‘Fiddler on the Roof’ may be many Americans’ image of Judaism – but American Jews’ heritage is stunningly diverse

Students prepare for their bar and bat mitzvahs at a camp for Jewish children of color in California. <a href="https://newsroom.ap.org/detail/JewsofColorSummerCamp/5bda26da0f144420a374936158e61893/photo?Query=jews%20of%20color&mediaType=photo&sortBy=creationdatetime:desc&dateRange=Anytime&totalCount=57&currentItemNo=7" rel="nofollow noopener" target="_blank" data-ylk="slk:AP Photo/Jacquelyn Martin;elm:context_link;itc:0;sec:content-canvas" class="link ">AP Photo/Jacquelyn Martin</a>

“Tradition!” rings out the opening line of “Fiddler on the Roof,” the Broadway play that brought Jewish life to stages around the world. The 1964 musical gives audiences a window into Yiddish-speaking, rural Jewish life in 19th-century Europe.

For many people, this image represents Jewish history as a whole. When most Americans think of Jews, they think of Ashkenazi Jews: a term that refers to people of eastern and northern European Jewish culture. In American culture, Ashkenazi Jews are represented by cultural icons ranging from Tevye the dairyman and Yente the matchmaker in “Fiddler” to comedians Woody Allen and Sarah Silverman and author Philip Roth.

While Ashkenazi Jews do make up the majority of American Jews, the Jewish world is much more diverse that this picture suggests – including in the United States. The diversity of American Jews is a major focus of my own research: both through my current project, Jews of Color: Histories and Futures, and in my book about interfaith families, “Beyond Chrismukkah.”

A group of people in 19th century clothing gathers around a smiling couple.

From Iberia to the world

Descriptions of Jewish life often divide communities up into three main groups: Ashkenazi, Sephardic and Mizrahi Jews.

Spain and Portugal expelled Jewish inhabitants in the late 1400s, sending refugees fleeing around the Mediterranean and further north in Europe. Called Sephardi or Sephardic Jews, these people settled in North Africa, the Ottoman Empire, France, Italy and the Balkans, as well as Britain and the Netherlands.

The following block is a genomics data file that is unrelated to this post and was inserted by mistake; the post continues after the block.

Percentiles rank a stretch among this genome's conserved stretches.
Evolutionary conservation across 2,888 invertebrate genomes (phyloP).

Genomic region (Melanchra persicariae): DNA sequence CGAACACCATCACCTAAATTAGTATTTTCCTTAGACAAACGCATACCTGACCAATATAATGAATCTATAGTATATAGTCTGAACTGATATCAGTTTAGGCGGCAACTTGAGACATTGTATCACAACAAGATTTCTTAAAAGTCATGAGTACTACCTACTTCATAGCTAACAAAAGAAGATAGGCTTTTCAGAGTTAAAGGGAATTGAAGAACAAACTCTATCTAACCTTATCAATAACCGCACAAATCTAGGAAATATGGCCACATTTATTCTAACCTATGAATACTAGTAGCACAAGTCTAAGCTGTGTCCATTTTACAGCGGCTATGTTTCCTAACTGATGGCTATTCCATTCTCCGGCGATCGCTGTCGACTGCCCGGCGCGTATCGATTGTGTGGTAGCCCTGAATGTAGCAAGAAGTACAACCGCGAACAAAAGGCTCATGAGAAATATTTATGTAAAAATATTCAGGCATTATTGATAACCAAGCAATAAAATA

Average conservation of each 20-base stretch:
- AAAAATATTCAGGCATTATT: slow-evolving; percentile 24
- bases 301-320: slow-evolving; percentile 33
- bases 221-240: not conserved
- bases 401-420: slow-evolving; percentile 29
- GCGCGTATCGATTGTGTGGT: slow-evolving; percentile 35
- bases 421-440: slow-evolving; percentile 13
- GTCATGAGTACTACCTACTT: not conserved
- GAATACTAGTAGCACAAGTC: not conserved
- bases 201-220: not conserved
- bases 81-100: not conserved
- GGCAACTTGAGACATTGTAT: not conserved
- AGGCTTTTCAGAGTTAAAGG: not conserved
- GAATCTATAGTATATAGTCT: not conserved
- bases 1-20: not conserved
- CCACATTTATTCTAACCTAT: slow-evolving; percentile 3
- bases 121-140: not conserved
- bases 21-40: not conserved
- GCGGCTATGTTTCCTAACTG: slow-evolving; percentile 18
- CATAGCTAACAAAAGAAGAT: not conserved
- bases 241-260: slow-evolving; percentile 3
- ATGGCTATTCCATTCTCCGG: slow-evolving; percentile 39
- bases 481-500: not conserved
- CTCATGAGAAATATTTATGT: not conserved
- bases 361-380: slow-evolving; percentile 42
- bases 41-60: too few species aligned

At times, the term “Sephardi” is used to describe any number of other communities who are not Ashkenazi, even if they have no connection to the Iberian Peninsula: from Persian Jews and Kurdish Jews to Bukharan Jews of Central Asia, Beta Israel Jews in Ethiopia, and Cochin Jews in India.

Sephardic Jews often have different customs than Ashkenazi Jews, including melodies for prayers, foods and forms of observance. For instance, all Jews avoid “chametz” during the holiday of Passover: leavened food made with wheat, barley, spelt, oats and rye. Sephardic tradition, however, permits another category of food, “kitnyot” – rice, legumes and corn – which is traditionally forbidden to Ashkenazi Jews.

New word, old communities

The third category, Mizrahi, means “eastern” in Hebrew. It is a relatively new term, but describes communities with centuries of history. Hundreds of thousands of Jews from places other than Europe moved to Israel during the state’s early years in the mid-20th century. These groups – from Moroccan, Iraqi, Egyptian, Syrian and “Yemenite” communities, among others – came to be referred to as Mizrahi.

A black and white photo of around a dozen people sitting and standing between simple tents outside.

Some people in the U.S. identify as Mizrahi Jews, and there have been Ashkenazi and Sephardic Jews in the U.S. since the Colonial period.

Ashkenazi Jews make up the majority of American Jews today. Sephardic Jews were the most influential Jewish group during the Colonial period, however. Most of the oldest synagogues in the U.S. were built according to Sephardic customs.

Jews of color

In addition to these broader categories, 5% to 15% of American Jews identify as Jews of color. Surveys of the Jewish community have been notoriously bad at asking questions about race, so it is hard to pinpoint the exact the racial makeup. But researchers know that more and more Jews identify as Jews of color.

Jews of color are stunningly diverse. Some are descendants of communities that have always been Jewish and have never been considered “white” in America – like the painter Siona Benjamin, a member of India’s Bene Israel Jewish community who now lives in the U.S.

A hand points to a world map with yellow arrows pointing to several countries.